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The Group Travel Leader Small Market Meetings Going on Faith

Checking in with Webb Brown

Memory Maker

Choosing the lesser-known destinations has created some incredible cultural experiences for Brown and his chamber members. Cuba in particular stuck with Brown long after he left.

“In Cuba, we saw people living in difficult situations,” said Brown. “They were some of the friendliest and happiest people I’ve ever met. It’s those little things that you remember.”

Brown uses these priceless reminiscences to reconnect with group members even after the trip has ended. He will forward articles he finds on Cuba and other past trips to former members of those tours.

“The article will rekindle that memory and reconnect the people who had that experience,” said Brown. “It’s an opportunity for them to keep the trip alive in their memory going forward.”

On each trip, Brown makes sure at least one employee from the chamber is accompanying the group. The employee can help keep an eye on the group to ensure everyone is enjoying themselves, and the head count is always double checked.

“The trips have become like a chamber employee reward,” said Brown. “Everyone has taken a group somewhere. So it’s a little bit of a reward to go on some of these great destinations.”

Since the Montana COC members take international trips, Brown makes sure the travelers receive all the information they will need, such as electrical outlet information, currency exchange numbers and how to set up an international cell phone plan.

The chamber also plans predeparture get-togethers to give the group information on the destination’s culture and build anticipation. At the predeparture party for China, the group practiced with chopsticks and won prizes relating to Chinese culture.


Mixing Business with Travel

Unlike many other group travel operations, Brown doesn’t use his chamber’s travel program solely as a reward or a fundraiser. Brown also seeks to promote international trade through the tours, as well as raise funds.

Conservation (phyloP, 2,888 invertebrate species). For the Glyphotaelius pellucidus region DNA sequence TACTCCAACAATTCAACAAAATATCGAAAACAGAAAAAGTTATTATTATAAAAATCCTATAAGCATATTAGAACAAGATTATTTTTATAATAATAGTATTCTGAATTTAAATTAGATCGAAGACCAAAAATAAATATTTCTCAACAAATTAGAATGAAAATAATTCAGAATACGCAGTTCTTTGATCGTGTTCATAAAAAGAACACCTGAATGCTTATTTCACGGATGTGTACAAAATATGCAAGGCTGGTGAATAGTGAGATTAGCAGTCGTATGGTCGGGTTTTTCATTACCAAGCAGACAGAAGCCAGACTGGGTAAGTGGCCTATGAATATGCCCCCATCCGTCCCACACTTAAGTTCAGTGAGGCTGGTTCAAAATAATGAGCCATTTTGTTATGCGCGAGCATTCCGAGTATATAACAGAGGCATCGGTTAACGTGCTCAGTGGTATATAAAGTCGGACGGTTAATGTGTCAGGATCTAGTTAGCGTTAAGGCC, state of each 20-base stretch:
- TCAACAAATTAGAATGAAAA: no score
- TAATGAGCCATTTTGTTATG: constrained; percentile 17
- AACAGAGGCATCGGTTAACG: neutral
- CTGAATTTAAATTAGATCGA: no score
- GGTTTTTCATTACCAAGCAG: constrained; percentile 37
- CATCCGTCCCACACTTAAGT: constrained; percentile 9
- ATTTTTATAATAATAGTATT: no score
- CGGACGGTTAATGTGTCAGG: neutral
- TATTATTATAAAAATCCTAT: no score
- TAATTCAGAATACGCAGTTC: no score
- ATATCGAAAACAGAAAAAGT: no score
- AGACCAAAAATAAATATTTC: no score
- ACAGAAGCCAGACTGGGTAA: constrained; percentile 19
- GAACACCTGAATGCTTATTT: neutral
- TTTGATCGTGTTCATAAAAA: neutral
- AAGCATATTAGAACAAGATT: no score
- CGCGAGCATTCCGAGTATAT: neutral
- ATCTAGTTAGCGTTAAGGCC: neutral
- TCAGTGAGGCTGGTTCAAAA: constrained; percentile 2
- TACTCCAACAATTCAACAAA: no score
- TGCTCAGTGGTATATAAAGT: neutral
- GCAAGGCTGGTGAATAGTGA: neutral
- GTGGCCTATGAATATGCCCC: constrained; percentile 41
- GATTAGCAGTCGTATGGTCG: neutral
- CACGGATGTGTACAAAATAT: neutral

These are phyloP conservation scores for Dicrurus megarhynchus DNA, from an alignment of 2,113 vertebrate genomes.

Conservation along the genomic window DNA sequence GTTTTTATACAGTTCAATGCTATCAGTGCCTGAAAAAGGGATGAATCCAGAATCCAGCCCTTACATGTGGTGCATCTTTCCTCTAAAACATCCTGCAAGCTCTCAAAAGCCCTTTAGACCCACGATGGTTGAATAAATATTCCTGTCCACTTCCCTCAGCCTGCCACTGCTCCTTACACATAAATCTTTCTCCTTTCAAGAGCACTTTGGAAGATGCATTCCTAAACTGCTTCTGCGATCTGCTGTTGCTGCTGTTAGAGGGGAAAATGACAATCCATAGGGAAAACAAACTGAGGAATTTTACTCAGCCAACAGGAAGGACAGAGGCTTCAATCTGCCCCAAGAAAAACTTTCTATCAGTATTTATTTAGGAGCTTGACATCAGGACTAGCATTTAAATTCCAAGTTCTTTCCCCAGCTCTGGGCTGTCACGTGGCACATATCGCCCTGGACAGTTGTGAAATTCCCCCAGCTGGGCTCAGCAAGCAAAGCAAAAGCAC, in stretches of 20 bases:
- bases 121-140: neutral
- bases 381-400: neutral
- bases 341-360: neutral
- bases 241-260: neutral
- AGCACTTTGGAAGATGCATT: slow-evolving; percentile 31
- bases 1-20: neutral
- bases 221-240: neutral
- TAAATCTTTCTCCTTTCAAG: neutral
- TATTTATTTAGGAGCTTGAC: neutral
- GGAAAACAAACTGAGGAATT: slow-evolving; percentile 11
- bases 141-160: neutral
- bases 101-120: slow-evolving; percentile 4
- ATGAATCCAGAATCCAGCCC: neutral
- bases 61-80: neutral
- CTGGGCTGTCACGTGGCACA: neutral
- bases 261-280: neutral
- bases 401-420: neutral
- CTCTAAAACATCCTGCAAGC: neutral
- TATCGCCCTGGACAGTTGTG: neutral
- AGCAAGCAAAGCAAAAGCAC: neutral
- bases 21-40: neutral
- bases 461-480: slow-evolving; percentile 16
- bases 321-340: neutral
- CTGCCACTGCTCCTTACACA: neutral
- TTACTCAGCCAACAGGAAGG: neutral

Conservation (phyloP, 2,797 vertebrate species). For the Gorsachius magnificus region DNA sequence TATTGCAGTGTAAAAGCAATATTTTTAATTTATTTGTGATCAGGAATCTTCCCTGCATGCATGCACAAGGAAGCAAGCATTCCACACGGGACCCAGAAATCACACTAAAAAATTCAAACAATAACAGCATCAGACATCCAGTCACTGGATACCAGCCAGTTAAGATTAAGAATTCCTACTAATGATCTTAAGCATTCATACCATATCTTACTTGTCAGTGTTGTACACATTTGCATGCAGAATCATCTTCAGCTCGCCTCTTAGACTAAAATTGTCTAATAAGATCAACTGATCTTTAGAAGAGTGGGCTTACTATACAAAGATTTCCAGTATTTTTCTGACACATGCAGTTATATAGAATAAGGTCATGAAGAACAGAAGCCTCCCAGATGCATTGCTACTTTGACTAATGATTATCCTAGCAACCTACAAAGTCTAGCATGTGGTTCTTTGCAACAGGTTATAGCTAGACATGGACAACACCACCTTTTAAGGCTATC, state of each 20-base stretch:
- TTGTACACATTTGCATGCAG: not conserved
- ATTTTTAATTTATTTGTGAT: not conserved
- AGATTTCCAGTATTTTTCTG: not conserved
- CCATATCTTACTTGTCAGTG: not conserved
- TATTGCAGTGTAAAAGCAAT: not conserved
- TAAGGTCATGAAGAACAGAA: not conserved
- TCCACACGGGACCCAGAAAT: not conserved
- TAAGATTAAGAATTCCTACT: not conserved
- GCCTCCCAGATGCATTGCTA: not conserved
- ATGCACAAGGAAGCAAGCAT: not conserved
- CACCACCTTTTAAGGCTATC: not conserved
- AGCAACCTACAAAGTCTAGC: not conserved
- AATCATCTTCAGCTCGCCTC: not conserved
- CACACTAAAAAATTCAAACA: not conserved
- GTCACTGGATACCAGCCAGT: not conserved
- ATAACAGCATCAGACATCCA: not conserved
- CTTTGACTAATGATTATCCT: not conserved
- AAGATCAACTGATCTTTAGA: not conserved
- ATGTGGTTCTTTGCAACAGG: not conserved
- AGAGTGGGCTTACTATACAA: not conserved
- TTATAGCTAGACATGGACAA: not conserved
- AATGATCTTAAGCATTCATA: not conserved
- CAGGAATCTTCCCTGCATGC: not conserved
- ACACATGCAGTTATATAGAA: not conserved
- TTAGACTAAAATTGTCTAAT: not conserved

“If people are traveling internationally, they start thinking, ‘Well, I could do business internationally, too,’” said Brown. “[But] we learned early on not to sell it as a business trip. Don’t give people that idea.”

The trips not only plant the idea of international trade in travelers’ minds, but also raise funds for trade missions that the Montana COC supports. Mixing travel with business has worked for the chamber as well as for Brown.

Brown has plans to visit his 50th state, Ohio, later this year. He is also considering numerous future trips for the chamber group, including South Africa, Vietnam and the group’s first domestic destination.

“We don’t want to compete with our local travel agencies that are doing domestic destinations, so we’ve talked about partnering with them,” said Brown. “One of our local chambers is doing a trip to Music City. So we’re watching to see how that turns out.”


Travel Tips

• When chambers take group tours, they should try to work a little business into them. What revenue we raise, we plow right back into international trade efforts.

• Always have somebody from your organization on the tour, if you can.

• Keep your travelers engaged even after the trip.